Don’t know if you all have a need for virtualized iron; but if you do, you should check out VirtualBox for your virtualization needs. I’ve been tracking it since the 1.x release days and after a few years of doing VMWare pretty much moved the criticial stuff I like to do to it. Here’s a pathway of sorts for how I do things for Linux stuff:
- Setup a new Ubuntu Virtualbox guest on a host. Get the latest updates in place, add in the software I need. As an example, I just built a custom guest for Atlassian Confluence and Jira. The guest needs to have about 1g of memory and does not need a GUI to make it work. I also need to publish NAT forwarding rules so I can reach the guest when I run it headless or with no window going. Used to be you had to create these on the command-line by doing so-called “manage” commands. Now there is slick UI for it which just works. I also have a need to set a few time markers for major decisions so I setup a few snapshots of different points in time that I can roll back to. When I get this done, I setup the webkits for the applications, copy over some known good configuration files for apache2 and the setup files for each of the major applications. I create the /etc/init/ rules to make the software come back after a reboot. Then I test the reboot rules. At some point, it all just works. I’m careful to not finalized the licensing details until I move the development efforts to the host I will be using things at. I don’t like violating license agreements.
- At this point, I’ve reached a decision point in rolling out the new guest image for use. I’ve demonstrated that it works and captured notes for my own use along with configuration files. This part is really important folks. The configuration files are re-usable containers which I have found I need more than once. Saving them to my Qnap NAS is critical. So now I snapshot things again. Second snapshot. On to the final stage.
- Now I’m ready to get some final steps done. I add in the guest additions by first installing the kernel headers and essentials packages into the server image. The image is just about done. I do one more systemic update/upgrade. The system is now gold to my standards. Its ready for exporting. I export on the command-line by doing “VBoxManage clonevdi” against the original vdi file to a new location. Then I copy it to a USB drive and then over to the final destination.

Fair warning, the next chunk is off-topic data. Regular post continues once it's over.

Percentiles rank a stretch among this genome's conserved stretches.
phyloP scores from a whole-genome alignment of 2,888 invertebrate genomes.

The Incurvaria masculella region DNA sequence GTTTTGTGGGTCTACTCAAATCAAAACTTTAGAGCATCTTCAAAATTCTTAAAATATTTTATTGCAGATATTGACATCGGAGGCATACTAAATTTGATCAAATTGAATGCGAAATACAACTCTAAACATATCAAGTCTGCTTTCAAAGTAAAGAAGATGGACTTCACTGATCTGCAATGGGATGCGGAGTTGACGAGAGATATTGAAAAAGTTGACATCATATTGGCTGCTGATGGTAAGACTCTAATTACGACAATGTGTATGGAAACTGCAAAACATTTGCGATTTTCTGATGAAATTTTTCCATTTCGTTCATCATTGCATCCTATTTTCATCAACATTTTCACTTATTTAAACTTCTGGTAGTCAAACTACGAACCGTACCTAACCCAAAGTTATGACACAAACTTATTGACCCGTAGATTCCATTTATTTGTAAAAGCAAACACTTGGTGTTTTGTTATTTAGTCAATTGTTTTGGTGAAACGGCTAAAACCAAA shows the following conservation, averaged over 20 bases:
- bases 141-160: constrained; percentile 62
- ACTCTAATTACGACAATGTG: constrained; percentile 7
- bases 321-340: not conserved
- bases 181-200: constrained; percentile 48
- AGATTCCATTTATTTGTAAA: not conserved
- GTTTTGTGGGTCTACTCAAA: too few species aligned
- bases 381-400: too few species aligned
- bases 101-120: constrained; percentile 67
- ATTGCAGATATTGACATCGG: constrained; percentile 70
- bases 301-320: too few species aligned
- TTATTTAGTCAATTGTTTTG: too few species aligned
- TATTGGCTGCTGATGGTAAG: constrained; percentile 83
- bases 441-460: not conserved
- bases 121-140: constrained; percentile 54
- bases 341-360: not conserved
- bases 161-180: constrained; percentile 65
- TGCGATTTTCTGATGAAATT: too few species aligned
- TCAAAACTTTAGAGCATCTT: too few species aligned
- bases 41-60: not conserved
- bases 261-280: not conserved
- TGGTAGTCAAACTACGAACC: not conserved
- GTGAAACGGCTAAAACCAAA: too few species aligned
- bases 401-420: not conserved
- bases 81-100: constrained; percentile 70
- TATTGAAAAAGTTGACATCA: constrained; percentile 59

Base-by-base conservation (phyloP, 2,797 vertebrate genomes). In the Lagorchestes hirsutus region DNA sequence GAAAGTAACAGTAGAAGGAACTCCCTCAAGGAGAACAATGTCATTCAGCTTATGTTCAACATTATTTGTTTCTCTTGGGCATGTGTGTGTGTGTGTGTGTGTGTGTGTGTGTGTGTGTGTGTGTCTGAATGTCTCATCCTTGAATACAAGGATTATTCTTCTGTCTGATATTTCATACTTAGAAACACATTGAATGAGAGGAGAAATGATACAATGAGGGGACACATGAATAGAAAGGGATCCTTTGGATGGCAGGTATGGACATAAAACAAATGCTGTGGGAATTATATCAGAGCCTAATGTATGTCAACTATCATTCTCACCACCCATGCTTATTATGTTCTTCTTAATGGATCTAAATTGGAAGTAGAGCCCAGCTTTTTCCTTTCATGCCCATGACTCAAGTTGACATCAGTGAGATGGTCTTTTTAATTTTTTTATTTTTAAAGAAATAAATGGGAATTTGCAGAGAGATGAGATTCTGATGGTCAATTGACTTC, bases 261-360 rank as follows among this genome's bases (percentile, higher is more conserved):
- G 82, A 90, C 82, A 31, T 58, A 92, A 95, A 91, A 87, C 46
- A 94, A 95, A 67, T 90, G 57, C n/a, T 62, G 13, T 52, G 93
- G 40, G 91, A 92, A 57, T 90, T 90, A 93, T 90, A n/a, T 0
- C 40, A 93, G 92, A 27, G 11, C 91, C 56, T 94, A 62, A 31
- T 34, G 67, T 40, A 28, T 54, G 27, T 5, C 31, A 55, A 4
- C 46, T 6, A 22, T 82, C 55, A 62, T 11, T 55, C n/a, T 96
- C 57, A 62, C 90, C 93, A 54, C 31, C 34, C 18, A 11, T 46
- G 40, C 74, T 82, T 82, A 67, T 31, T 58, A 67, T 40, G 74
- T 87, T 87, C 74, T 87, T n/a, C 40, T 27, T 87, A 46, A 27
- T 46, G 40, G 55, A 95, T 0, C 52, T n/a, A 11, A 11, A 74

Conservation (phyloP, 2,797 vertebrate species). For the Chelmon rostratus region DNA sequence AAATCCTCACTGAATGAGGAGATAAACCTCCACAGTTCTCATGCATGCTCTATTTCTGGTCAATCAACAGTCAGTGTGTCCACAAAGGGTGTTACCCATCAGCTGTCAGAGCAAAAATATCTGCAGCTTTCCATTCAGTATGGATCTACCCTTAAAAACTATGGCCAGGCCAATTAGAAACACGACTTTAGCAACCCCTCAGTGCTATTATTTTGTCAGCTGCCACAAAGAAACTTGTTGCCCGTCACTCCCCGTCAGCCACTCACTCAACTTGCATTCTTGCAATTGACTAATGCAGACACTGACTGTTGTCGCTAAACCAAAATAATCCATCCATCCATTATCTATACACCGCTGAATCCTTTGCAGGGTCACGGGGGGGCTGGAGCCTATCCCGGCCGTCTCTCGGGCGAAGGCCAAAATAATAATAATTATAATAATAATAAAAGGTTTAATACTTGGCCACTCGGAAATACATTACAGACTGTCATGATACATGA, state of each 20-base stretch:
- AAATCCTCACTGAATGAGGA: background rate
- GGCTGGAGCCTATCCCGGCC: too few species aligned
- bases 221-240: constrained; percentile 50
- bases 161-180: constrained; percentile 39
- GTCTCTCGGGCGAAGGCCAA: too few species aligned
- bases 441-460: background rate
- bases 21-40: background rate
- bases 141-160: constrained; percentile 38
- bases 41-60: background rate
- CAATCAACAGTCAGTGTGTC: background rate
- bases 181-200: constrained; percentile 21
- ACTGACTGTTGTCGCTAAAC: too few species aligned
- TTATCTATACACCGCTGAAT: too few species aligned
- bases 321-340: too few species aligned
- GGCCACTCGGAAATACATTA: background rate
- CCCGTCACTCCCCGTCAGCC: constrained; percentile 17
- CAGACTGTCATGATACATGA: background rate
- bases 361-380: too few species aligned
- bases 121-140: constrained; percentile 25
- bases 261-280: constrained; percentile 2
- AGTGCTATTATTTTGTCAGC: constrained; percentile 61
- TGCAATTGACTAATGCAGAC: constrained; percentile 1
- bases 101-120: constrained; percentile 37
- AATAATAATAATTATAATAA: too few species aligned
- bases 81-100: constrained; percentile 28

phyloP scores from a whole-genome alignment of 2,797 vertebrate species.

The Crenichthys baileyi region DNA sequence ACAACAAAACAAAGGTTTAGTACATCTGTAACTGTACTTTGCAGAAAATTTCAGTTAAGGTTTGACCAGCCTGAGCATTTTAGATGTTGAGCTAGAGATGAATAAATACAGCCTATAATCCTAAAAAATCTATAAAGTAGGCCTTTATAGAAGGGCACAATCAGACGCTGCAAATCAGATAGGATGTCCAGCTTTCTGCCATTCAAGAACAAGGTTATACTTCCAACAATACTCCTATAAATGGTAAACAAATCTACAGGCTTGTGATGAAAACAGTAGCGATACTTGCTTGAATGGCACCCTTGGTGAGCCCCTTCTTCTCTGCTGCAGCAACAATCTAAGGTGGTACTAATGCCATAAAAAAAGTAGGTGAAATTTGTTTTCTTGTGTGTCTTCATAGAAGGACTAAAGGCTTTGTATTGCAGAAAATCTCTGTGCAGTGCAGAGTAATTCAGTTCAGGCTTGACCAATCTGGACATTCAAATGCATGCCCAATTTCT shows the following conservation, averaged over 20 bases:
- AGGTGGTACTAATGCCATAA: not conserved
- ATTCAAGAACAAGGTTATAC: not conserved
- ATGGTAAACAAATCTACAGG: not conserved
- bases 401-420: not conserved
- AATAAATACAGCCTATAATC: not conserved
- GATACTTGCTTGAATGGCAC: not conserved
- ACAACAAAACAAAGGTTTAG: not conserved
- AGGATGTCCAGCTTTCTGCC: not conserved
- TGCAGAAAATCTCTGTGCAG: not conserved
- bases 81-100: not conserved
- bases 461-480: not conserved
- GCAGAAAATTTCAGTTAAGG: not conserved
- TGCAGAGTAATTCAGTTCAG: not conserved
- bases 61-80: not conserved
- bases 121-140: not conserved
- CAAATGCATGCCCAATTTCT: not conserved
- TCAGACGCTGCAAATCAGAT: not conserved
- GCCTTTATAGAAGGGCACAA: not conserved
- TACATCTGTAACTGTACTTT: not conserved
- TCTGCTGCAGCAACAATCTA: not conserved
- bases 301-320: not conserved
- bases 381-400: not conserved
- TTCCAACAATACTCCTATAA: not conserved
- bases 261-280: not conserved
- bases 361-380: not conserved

- When I move it over, things don’t work on Linux like the network card. Its using the ruleset in /etc/udev/70-persistent-net.rules. I empty that file on the new host and reboot. That makes the system rewrite the udev rules for the network card and it comes up as eth0. Now the new guest is ready and I ensure that all my services like jira and confluence come up right. I have the licenses ready to go so I apply them. Now its getting close to being done.
So, there are other baselines I have built on Ubuntu as well which speeds up this process as you can guess. What I’ve done is build a basic VirtualBox guest which does Apache2, php, and mysql since I find myself wanting these often. It also has ssh enabled and its updated for the most part. Very handy to have a core set of image files one can export and use as the need arises. I also have a core Ubuntu Desktop image which I can deploy as I need. This worked out actually quite well for a co-worker that was used to VirtualBox but had no time to build the guest. I gave the person the image file on a USB key. The person was up and running in hours and was able to securely cruise the web as she wanted with a decent graphical environment.
I also use VirtualBox for Windows7. I don’t particularly like or want Windows systems. They are too prone to crash, get registry corruption, need antivirus and malware and just about everything else I’m too lazy to do these days. By using the snapshot utility vigorously, I have not had to re-install a windows guest even after making a mistake with some stuff once. I just roll things back and I’m back to a known good state. Well… This is Windows. So its not really good. More like okay. But the principle works on Windows too except for Windows activation key nonsense. I’m glad to have a technet pro account though. Saves some time with the usual BS around license keys.
So, that’s the basic way I use VirtualBox to satisfy my needs to test out new software, deploy it into new containers, backup those containers, and then get more use from them. Very easy way to screen off web and other applications into secure containers behind a NAT interface. Also very easy to provide an environment to someone else that needs to test out something. Its all good.
Now how about the ways you use Virtualized environments. Do you develop software in appliance sandboxes? Do security testing in virtual guests? Use them for banking or fun? There are thousands of ways to get use. How do you? You can’t complain about the price of VirtualBox either. Free. I like Free!